Since hazard reduction of the Pile Fuel Storage Pond (PFSP) at Sellafield was prioritised by the Nuclear Decommissioning Authority (NDA), the estimated time for emptying the facility has been brought forward by 21 years and the estimated cost reduced by £700million. Sellafield Ltd has now announced that, this month, they have passed the point at which half the radioactivity has been removed.
The milestone was achieved when the final ‘canned fuel’ was transferred from the facility to a modern handling plant, operated by the National Nuclear Laboratory (NNL).
The PFSP is a relic from the Cold War when Sellafield produced material for the UK’s nuclear deterrent. It is one of four high hazard facilities on the site prioritised for clean-up (the others are the First Generation Magnox Storage Pond, the Magnox Swarf Storage Silos and the Pile Fuel Cladding Silo). It needs to have its contents removed so it can be drained and demolished.
Like most of the facilities on the site, the PFSP was not designed for easy decommissioning and much of its contents are extremely difficult to handle. The building itself was not in a good state either and improvement work was needed just to allow the retrieval work to commence.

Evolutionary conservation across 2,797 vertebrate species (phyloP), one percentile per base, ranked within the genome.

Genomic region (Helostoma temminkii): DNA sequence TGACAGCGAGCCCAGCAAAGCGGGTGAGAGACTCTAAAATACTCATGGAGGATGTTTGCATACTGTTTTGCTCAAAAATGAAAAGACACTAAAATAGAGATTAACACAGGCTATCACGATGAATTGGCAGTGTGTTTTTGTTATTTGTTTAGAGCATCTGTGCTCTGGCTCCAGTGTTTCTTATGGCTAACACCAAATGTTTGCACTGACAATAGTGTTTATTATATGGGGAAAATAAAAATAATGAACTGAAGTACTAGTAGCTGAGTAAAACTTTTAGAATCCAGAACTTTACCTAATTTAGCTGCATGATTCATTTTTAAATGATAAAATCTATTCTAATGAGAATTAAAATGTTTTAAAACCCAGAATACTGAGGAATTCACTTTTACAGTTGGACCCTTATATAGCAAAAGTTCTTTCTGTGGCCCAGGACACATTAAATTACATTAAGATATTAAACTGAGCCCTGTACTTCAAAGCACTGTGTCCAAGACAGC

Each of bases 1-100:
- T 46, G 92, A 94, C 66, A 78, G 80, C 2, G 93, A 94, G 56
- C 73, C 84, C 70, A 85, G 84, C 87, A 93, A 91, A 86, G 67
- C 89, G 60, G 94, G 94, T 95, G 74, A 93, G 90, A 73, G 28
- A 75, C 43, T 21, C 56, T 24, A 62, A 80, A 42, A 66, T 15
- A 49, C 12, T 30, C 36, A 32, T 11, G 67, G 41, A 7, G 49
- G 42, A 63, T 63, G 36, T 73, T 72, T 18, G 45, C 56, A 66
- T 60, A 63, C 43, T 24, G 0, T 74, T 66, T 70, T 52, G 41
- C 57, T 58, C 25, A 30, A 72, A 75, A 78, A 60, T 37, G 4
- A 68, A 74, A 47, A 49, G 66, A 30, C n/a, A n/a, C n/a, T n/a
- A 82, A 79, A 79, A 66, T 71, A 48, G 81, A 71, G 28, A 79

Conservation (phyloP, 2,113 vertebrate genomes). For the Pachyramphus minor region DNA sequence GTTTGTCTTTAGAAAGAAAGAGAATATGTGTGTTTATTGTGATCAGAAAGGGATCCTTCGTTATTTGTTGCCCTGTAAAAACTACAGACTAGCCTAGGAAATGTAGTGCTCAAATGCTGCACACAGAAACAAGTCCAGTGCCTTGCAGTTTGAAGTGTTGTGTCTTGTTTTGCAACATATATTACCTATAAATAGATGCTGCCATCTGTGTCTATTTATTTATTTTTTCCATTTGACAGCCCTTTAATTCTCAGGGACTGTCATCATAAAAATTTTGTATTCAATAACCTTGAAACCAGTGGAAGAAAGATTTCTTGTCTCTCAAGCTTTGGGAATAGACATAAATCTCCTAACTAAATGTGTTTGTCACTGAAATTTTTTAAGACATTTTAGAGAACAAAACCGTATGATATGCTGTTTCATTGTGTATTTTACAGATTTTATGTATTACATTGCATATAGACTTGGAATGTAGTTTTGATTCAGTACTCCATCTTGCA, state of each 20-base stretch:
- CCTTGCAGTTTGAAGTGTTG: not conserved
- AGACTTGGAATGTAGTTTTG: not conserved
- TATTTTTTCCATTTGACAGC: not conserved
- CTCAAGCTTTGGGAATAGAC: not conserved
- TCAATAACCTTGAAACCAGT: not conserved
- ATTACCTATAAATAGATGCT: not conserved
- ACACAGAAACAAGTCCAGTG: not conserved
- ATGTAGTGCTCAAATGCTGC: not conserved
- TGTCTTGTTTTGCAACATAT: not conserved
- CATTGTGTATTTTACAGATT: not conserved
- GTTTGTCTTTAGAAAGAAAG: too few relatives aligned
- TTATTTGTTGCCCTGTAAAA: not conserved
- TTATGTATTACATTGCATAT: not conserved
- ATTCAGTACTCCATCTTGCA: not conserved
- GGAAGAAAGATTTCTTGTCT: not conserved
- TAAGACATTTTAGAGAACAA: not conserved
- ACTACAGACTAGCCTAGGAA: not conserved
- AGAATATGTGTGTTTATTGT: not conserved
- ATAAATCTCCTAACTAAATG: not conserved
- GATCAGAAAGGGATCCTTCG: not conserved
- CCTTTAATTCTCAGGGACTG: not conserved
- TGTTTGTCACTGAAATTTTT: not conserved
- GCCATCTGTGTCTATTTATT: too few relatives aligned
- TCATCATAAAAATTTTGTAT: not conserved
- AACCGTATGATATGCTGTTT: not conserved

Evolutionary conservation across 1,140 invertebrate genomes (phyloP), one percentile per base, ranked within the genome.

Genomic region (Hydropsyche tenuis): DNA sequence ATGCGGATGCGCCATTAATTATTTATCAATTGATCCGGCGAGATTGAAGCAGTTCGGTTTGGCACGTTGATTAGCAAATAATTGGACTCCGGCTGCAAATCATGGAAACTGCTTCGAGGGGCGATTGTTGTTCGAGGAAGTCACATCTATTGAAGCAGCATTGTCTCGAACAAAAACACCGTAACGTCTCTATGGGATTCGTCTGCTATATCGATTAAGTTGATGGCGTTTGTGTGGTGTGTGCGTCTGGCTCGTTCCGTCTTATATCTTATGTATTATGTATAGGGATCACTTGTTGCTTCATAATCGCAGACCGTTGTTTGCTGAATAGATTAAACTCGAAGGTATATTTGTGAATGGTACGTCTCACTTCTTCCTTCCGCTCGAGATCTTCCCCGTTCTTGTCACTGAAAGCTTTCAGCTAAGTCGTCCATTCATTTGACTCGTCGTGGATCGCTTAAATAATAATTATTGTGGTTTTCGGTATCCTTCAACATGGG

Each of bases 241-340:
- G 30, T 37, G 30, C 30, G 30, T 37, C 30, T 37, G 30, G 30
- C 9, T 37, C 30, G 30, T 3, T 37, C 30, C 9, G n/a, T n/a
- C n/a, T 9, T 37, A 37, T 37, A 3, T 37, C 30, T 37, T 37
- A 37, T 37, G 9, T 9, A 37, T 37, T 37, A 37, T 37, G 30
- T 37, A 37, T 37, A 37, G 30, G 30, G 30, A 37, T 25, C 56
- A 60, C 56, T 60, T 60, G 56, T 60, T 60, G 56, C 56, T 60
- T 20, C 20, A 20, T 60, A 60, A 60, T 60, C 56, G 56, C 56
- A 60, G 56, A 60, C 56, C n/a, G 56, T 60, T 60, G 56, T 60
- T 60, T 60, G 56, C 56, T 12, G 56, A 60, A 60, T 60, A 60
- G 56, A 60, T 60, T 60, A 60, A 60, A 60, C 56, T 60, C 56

Speaking about the progress made so far, Paul Foster, managing director of Sellafield Ltd, said: “I’m immensely proud of the progress we’re making in the Pile Fuel Storage Pond.
“Removal of the entire canned fuel inventory is a major step towards decommissioning this facility and reducing the risk posed by Sellafield’s legacy facilities.
“This is a fantastic example of how closer collaboration with our colleagues in Government, the NDA, our regulators and NNL is delivering fit-for-purpose solutions to the accelerated clean-up of the site.”
For the regulator (the ONR), Andy Lindley, director of ONR’s Sellafield Programme, also commented on the good progress being made: “The remediation of fuel and sludges from the legacy ponds has been gathering pace during 2015 and the success in removing canned fuel is a key milestone in the long term goal of achieving risk and hazard reduction at the site.”
Work is continuing to remove the remaining contents of the pond, including ‘metal fuel’, which is expected to be cleared by April next year at which point 70% of the radioactivity will have been removed. The final stage will be to remove the remaining wastes, in particular the radioactive sludge.